DNAinfo.com Hundreds of Upper East Siders Sign Petition to Stop 'Spitting Lady' by Shaye Weaver

Hundreds of Upper East Siders Sign Petition to Stop 'Spitting Lady'
Shaye Weaver

YORKVILLE — Upper East Siders fed up with a woman they say chases and spits on passers-by launched a petition demanding local politicians and Mayor Bill de Blasio "take action" — but one politician says solving the problem isn't so simple.

The woman, who officials believe is homeless, has been spitting, screaming at and chasing people between 74th and 82nd streets for years, locals said, but she's recently gotten more attention after neighbors started a Facebook forum to track her whereabouts.

The petition, which was posted last week and has gathered more than 1,000 signatures, asks officials to "take action on this, as the Upper East Side is becoming a dangerous place to walk around, out of fear this woman will assault pedestrians."

The person that created the petition posted it with the intent of sending the signatures and a letter to City Councilmen Ben Kallos and Dan Garodnick, as well as Mayor de Blasio.

"This woman is not only a nuisance, but she is a threat as she is assaulting people vilely with saliva," the petition reads. "She mainly spits on children, while also hissing and yelling at them. The community is tired of nothing being done."

People who have signed the petition say the woman terrifies locals.

"The sheer look of terror in kids' faces when she's screaming at the top of her lungs is horrifying," Upper East Sider Amy Silberman wrote.

"My wife and young children have had to literally run and duck into a store to avoid this woman's aggression; our four-year-old son was scared to go outside for a few days following one particular incident," Justin Santana added.

While local politicians said they understand the fear the woman is causing, they claimed their hands are tied until police have a reason to arrest her.

Kallos, who was one of several politicians to create the Eastside Taskforce for Homeless Outreach and Services (ETHOS) last year, said that until the woman is proven to be a harm to herself or others, he can't do anything about her.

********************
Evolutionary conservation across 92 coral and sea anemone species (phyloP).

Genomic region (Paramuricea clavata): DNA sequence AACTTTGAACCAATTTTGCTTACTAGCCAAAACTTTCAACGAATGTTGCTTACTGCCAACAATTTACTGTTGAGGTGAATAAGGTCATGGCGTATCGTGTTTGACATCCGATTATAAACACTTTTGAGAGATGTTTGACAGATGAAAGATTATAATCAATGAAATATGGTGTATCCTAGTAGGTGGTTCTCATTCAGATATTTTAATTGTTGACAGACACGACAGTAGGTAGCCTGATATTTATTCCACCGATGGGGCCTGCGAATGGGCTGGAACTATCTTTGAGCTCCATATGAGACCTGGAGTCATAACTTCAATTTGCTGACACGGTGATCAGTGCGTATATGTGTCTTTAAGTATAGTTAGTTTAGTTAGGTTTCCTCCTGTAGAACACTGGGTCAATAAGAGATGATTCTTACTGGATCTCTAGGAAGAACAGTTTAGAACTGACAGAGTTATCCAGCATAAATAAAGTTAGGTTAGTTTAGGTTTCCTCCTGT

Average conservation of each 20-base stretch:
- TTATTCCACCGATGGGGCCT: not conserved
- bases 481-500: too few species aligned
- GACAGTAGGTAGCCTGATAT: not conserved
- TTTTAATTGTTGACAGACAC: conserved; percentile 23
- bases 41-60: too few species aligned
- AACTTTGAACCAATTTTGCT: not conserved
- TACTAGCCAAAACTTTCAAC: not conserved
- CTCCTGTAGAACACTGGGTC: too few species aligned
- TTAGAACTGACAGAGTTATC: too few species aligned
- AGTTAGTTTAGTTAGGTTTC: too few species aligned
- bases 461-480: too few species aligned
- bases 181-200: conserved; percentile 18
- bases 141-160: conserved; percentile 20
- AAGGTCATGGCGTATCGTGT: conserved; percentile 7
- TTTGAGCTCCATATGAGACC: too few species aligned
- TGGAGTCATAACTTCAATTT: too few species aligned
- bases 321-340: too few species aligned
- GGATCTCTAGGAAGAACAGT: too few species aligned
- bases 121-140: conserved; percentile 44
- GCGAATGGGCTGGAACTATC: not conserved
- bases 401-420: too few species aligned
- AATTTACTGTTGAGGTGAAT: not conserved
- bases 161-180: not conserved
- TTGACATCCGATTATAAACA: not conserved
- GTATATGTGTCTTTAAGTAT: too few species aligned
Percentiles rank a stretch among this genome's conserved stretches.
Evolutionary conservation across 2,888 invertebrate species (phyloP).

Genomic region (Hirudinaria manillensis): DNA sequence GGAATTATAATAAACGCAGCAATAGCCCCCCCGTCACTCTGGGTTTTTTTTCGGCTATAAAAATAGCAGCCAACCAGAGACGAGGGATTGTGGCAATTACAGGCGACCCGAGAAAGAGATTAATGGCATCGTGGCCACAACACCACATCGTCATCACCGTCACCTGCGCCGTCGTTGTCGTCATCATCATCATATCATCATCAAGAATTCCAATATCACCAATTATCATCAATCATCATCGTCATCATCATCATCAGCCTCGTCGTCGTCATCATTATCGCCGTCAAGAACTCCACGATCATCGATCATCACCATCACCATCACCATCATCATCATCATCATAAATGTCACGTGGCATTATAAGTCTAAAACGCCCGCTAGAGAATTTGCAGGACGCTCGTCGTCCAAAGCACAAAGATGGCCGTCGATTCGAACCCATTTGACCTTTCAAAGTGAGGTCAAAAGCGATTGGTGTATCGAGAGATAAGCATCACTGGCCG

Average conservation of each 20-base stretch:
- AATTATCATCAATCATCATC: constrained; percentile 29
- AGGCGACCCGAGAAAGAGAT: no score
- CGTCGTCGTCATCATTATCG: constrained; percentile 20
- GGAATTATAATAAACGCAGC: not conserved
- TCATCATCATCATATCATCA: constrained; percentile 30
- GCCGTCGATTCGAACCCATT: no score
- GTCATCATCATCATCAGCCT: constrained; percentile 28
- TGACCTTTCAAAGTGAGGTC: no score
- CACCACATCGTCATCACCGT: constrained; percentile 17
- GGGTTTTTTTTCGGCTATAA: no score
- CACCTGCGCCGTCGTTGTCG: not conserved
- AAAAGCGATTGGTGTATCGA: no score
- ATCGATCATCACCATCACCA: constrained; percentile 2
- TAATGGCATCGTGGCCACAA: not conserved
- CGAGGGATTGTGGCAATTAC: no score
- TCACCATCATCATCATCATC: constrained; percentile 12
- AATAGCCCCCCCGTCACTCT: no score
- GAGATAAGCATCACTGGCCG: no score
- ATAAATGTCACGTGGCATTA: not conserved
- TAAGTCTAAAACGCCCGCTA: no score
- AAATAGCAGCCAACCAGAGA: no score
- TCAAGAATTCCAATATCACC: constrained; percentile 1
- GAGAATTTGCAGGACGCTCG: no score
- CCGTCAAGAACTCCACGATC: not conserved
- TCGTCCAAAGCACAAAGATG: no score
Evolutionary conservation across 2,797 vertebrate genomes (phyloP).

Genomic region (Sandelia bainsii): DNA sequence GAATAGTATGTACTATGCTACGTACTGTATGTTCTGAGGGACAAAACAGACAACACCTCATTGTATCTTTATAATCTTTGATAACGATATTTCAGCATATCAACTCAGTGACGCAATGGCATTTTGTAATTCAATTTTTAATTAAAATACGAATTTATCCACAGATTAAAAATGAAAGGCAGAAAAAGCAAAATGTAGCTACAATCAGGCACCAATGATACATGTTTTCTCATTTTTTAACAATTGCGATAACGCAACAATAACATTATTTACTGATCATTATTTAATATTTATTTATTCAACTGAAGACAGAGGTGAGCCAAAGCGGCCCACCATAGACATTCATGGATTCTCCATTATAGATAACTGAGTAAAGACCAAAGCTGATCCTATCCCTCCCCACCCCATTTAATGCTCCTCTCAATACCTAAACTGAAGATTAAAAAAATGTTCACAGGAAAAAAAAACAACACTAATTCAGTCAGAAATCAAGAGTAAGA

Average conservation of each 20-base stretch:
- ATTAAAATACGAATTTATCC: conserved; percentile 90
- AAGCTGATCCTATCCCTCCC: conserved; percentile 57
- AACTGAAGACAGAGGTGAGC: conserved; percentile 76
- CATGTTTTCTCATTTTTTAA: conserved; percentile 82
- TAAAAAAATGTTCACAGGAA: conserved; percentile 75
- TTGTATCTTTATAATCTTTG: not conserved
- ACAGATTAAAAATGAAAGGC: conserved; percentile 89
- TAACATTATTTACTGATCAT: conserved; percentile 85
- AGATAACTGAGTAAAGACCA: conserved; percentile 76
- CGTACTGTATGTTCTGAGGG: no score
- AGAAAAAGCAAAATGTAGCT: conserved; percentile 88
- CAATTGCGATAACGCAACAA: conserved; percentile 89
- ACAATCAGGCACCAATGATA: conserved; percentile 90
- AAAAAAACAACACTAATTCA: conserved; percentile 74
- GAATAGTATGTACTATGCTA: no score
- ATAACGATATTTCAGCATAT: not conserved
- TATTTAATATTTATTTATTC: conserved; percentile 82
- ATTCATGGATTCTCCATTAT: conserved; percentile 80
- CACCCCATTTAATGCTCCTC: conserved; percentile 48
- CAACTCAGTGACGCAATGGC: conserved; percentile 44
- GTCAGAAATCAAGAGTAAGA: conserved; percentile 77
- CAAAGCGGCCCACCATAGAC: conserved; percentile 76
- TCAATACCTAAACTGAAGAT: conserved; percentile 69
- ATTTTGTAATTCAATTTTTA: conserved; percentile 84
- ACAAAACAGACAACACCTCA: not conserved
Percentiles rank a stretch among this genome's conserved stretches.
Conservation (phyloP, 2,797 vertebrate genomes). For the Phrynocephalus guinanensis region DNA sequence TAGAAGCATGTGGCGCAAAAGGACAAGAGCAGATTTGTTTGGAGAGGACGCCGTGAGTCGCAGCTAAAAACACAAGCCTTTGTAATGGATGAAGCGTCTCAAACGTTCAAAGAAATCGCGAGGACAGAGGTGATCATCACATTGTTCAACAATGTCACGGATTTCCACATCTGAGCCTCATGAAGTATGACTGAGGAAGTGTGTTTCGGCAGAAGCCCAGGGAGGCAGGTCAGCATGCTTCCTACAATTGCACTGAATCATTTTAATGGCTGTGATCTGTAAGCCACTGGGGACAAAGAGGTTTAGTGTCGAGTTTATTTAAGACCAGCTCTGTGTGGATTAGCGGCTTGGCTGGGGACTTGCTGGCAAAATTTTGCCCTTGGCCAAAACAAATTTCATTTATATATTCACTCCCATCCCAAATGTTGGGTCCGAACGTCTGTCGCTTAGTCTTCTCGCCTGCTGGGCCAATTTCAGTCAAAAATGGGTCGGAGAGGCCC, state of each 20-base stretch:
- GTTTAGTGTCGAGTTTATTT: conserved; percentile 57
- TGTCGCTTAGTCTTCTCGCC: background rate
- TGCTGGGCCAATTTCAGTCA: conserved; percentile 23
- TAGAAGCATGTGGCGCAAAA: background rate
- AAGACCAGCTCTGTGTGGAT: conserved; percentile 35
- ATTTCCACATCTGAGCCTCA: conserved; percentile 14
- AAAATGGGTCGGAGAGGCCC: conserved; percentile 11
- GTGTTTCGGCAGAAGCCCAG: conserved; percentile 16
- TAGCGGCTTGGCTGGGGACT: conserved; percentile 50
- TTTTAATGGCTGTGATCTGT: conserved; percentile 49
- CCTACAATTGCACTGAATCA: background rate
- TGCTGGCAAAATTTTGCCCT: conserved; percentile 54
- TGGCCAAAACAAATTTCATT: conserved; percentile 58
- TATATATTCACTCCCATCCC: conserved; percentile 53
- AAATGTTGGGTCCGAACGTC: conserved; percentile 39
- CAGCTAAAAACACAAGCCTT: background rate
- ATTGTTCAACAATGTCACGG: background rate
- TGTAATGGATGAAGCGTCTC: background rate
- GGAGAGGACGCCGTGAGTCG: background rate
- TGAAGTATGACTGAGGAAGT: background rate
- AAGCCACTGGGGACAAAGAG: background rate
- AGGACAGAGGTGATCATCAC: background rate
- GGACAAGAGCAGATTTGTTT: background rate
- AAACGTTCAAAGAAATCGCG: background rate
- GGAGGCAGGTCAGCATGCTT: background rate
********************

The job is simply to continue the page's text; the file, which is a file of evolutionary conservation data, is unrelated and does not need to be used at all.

"She's been brought to the hospital on numerous occasions and assessed by a psychiatrist," he told DNAinfo New York on Tuesday. "If anyone has been spat on, touched without consent, chased, or threatened, I will go with them personally to the 19th Precinct to swear out a complaint so that the city has additional resources to help her."

Kallos said he's successfully helped connect homeless New Yorkers with services in the past, and even sat down with the Department of Homeless Services last October to go through a list of local homeless people one by one to see what kind of services they needed. 

"We've had success in some places, but there are some folks we haven't seen recently because people have accepted help, or found help on their own," he said. "The worst case is that they just disappear and we don't know what happened to them."

Kallos noted that the Upper East Side is very dense, so when there is one person singing or screaming, it's bound to impact thousands of people and amplify the the problem.

"We have been putting immense pressure on this administration to address the homeless concerns in this community and we have asked them to use every tool [they have]," he said.

Department of Homeless Services spokesman Isaac McGinn said the agency's teams have reached out to offer services and are working with the NYPD and Kallos's office to monitor the situation.

"It can take anywhere from one dozen to more than two hundred contacts to bring street homeless New Yorkers indoors — and we are undeterred in our efforts to engage clients proactively and aggressively until we make the connection that will help them transition off the streets," he said.

The NYPD said in a statement on Tuesday that it is working with a local community organization and DHS to find housing for the woman.